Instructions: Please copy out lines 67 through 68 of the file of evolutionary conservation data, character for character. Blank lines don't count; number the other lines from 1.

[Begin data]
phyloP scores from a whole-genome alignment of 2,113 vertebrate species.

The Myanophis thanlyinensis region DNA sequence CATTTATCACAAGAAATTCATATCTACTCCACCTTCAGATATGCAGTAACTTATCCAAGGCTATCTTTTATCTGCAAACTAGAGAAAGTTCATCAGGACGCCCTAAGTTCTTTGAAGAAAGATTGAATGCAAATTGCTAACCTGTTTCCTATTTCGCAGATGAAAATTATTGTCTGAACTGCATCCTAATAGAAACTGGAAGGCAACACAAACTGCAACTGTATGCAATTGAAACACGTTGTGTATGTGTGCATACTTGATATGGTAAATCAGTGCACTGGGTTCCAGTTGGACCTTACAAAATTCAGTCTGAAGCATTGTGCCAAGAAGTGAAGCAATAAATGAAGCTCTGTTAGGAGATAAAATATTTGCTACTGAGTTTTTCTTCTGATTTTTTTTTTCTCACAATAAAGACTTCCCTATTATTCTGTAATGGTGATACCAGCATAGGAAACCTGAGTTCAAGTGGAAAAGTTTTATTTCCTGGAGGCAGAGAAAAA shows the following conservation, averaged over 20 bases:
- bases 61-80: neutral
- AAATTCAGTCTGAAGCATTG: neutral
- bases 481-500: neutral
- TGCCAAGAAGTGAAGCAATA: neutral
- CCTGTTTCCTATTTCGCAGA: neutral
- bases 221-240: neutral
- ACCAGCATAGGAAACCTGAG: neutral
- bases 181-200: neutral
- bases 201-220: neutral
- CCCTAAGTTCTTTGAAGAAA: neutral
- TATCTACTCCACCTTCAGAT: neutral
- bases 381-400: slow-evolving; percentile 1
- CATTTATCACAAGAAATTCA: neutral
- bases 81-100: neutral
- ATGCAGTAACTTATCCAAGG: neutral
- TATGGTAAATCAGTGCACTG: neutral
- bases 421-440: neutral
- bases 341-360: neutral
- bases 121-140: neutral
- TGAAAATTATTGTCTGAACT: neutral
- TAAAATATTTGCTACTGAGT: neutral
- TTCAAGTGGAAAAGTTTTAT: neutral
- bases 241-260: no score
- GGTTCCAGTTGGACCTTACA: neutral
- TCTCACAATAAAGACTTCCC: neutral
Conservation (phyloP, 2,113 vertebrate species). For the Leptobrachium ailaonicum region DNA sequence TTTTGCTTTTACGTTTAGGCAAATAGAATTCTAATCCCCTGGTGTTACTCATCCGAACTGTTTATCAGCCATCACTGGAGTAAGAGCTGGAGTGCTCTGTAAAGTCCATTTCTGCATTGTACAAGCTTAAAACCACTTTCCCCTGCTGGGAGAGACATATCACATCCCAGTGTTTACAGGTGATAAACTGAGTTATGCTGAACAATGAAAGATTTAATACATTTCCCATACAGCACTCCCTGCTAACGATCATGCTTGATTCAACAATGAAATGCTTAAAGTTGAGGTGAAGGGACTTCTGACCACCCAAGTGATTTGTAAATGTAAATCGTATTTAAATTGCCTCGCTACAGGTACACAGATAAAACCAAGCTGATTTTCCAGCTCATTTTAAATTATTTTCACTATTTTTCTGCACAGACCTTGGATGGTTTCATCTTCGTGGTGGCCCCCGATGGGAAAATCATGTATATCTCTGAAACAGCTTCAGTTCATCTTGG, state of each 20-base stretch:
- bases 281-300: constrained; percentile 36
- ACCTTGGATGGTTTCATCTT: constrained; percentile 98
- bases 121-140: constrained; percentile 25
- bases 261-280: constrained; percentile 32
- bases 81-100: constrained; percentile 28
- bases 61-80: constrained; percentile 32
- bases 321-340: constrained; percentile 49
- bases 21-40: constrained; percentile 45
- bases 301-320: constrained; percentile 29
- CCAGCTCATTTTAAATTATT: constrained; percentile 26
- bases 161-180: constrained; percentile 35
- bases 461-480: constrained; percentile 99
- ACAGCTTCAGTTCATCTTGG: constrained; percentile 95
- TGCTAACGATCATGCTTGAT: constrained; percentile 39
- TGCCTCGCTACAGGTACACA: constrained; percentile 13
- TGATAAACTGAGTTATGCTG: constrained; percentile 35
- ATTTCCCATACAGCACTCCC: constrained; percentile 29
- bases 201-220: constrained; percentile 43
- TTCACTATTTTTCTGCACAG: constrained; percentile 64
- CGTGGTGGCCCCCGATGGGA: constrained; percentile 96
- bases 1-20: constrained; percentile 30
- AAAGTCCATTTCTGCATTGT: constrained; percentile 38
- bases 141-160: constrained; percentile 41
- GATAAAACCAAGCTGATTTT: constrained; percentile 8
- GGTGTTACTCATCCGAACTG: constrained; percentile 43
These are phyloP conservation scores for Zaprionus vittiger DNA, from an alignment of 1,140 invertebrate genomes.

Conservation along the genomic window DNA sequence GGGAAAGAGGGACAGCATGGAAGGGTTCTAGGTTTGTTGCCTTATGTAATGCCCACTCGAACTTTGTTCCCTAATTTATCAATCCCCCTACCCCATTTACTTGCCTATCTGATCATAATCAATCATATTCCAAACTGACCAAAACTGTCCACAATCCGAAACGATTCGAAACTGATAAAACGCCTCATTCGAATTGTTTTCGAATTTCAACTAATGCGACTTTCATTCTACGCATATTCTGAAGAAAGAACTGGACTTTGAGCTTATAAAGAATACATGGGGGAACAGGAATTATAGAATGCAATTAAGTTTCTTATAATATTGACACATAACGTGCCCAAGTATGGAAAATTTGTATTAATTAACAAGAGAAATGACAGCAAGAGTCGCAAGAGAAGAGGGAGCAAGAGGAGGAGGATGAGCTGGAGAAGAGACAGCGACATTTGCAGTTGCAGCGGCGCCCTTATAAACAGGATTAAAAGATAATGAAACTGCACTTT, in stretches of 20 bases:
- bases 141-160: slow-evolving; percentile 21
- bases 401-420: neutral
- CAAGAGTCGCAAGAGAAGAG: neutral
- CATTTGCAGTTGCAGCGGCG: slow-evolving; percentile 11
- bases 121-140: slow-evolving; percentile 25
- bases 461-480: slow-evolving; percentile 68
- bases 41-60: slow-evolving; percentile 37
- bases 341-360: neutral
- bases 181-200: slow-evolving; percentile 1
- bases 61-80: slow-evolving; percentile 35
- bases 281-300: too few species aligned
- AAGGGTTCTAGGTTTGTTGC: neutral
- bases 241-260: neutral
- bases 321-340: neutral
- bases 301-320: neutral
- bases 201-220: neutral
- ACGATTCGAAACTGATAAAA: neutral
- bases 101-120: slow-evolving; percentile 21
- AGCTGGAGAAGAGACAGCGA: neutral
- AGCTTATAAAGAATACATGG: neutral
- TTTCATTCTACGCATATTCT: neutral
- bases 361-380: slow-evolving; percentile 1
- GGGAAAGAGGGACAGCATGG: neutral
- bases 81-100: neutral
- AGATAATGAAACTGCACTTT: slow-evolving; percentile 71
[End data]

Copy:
- AAGGGTTCTAGGTTTGTTGC: neutral
- bases 241-260: neutral